It is officially 2016. Hard to believe, right? Congrats on making it to a new year, since I am sure there were moments you struggled to imagine getting here. Now that new year is here, many of us inevitably start thinking about how we can survive just a little bit better. We vow to eat better, exercise more, lose a few pounds, do some yoga, meditate, and do all sorts of other healthy things we have been neglecting. But if you're like me, by the time March rolls around, you can barely remember what your resolutions were. Whoops.
With that in mind, Eleanor and I sat down and started writing an article on eating better in the new year, knowing that there is an important link between our physical and emotional health. Then we got sidetracked talking about how delicious Friendly's grilled cheese sandwiches and Cone Head Sundaes are. It was at that moment we realized that, though we write almost all the articles on WYG, we may not be the best people to write this article. We are grief experts, but we are tragically far from being nutrition experts.
We decided to use our phone-a-friend lifeline and called someone who knows quite a bit more about health and nutrition than we do. We are excited today to introduce our friend and Integrative Health and Nutrition Coach, Cori Bernardo. Knowing we are woefully ill-equipped to inform or inspire when it comes to nutrition, Cori agreed to be interviewed to help all of us think a little more critically about the relationship between our physical health and our emotional health. I wish we could somehow also share with you one of her unbelievably delicious, healthy meals, but we will have to settle for her words of wisdom! Without further ado...
First, tell us a little about you. How did you get into nutrition and wellness?
I am a Certified Health & Nutrition Coach. I worked in the art world for many years managing art galleries. When I hit the age of 30, I started to have a lot of nagging health issues like skin rashes, allergies and some bad digestive problems. Doctors would prescribe me medications, which made me feel tired and depressed and didn’t address the root cause of my illness. I started to do my own research, became very interested in healing my body with food, and eventually healed all of my ailments through nutrition. That inspired me to learn more so that I could help other people.
We are a grief website, so I have a feeling some of our questions may be different than the typical health and nutrition questions you hear. Out of curiosity, what are the most common questions you usually hear from people?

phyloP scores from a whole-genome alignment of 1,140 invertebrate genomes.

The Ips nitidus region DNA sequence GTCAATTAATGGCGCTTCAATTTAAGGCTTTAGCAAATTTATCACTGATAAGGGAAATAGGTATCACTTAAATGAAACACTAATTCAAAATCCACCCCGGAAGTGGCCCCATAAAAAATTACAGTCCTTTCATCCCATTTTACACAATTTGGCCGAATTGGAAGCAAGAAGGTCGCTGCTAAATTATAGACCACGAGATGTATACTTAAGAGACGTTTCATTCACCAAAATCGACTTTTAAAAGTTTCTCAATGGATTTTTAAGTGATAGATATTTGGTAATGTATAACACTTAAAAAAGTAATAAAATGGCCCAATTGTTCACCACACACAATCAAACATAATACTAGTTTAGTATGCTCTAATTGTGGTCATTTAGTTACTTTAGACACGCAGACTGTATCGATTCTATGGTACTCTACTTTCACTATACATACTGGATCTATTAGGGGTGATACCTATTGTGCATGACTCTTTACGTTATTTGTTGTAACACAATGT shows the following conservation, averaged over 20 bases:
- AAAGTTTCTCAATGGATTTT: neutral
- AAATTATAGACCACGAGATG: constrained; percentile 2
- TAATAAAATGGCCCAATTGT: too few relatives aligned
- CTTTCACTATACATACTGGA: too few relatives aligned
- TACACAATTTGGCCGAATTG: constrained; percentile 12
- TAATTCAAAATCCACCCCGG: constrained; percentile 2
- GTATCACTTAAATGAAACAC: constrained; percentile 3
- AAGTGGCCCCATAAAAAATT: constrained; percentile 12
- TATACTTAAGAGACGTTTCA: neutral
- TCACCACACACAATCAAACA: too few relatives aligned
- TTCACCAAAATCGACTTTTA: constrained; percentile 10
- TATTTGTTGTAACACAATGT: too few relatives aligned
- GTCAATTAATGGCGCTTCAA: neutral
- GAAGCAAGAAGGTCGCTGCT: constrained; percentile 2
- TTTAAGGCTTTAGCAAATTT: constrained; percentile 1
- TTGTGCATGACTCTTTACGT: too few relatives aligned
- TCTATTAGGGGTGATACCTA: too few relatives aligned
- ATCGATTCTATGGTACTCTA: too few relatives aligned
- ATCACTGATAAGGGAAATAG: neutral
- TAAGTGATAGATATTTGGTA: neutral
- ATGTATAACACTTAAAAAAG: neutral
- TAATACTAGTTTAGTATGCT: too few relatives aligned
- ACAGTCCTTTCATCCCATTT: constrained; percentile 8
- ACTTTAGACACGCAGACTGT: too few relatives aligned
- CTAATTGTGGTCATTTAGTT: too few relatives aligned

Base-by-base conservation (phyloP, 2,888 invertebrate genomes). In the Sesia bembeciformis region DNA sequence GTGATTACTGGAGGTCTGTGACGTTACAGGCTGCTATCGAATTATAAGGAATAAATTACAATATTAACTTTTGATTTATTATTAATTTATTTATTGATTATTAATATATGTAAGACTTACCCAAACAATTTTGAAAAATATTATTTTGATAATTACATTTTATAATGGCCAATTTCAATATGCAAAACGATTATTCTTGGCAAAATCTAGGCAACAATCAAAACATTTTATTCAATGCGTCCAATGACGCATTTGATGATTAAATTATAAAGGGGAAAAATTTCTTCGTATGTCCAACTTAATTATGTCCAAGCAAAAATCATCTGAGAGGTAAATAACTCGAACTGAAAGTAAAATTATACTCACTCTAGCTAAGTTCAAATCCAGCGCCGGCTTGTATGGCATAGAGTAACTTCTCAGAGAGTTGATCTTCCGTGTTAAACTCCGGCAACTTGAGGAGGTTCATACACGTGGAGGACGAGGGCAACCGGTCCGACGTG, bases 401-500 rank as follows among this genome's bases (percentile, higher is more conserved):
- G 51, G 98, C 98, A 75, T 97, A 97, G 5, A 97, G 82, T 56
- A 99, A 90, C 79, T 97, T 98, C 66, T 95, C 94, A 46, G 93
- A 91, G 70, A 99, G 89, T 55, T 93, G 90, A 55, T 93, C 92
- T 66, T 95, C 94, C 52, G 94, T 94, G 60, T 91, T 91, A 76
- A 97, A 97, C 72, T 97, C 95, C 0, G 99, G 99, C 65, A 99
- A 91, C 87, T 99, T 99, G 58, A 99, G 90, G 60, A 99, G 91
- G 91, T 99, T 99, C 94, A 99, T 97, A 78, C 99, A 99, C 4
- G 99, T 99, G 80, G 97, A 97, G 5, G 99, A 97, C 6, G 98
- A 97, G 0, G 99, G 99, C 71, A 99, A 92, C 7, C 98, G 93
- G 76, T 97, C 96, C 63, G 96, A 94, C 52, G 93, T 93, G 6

The most common question is probably “What is the first step?” I think most people know at least a little about how to eat and live healthier, but they are stuck in their habits and don’t know where to start. Another common request I get is how to lose “that extra 10 pounds.” No matter what reason people come to me for, they usually tack on wanting to lose a few extra pounds as a goal. Finally, in general, I think there is so much conflicting information out there that people are just generally confused on what to eat and how to prepare healthy food.
It isn't uncommon when grieving to eat whatever is nearby, easy, and comforting (sometimes in portions way beyond what we need). Can you share any thoughts on how what we eat may impact our emotional health?
I believe that what you eat has a huge impact on how you feel emotionally. A healthy body creates a healthy mind. In our bodies, there is literally a direct link between our digestive system and our brain. When we are not feeling well, we often crave foods that comforted us as children: mac n’ cheese, pizza, ice cream, etc.. Unfortunately, those are usually the foods that are very heavy on our bodies and difficult to digest. They can make us sluggish and depressed, which starts the cycle all over again. Additionally, many comfort foods are loaded with sugar. When our blood sugar crashes, we again become lethargic and feel down.
When you are grieving, the effort to prepare healthy meals can feel overwhelming. What do you say to people who feel like they just don't have the energy to shop for and prepare healthy foods?
If eating healthy is a priority, and you just don’t have the energy to shop for and prepare healthy meals, there are some great meal delivery services you can use. Two I would recommend are Purple Carrot and Blue Apron. Depending on where you live in the US, you can also arrange to have your groceries delivered with services such as Instacart and Amazon Fresh. It may be a little costly, but it’s worth it to eat nourishing food.
Many WYG readers have lost a partner or spouse and are left cooking for one, making single-sized microwave meals pretty appealing. Are there any pre-made single-serving meal options you would recommend, for those days when you just don't have it in you to make something? If not, what is your advice for people who are cooking for one?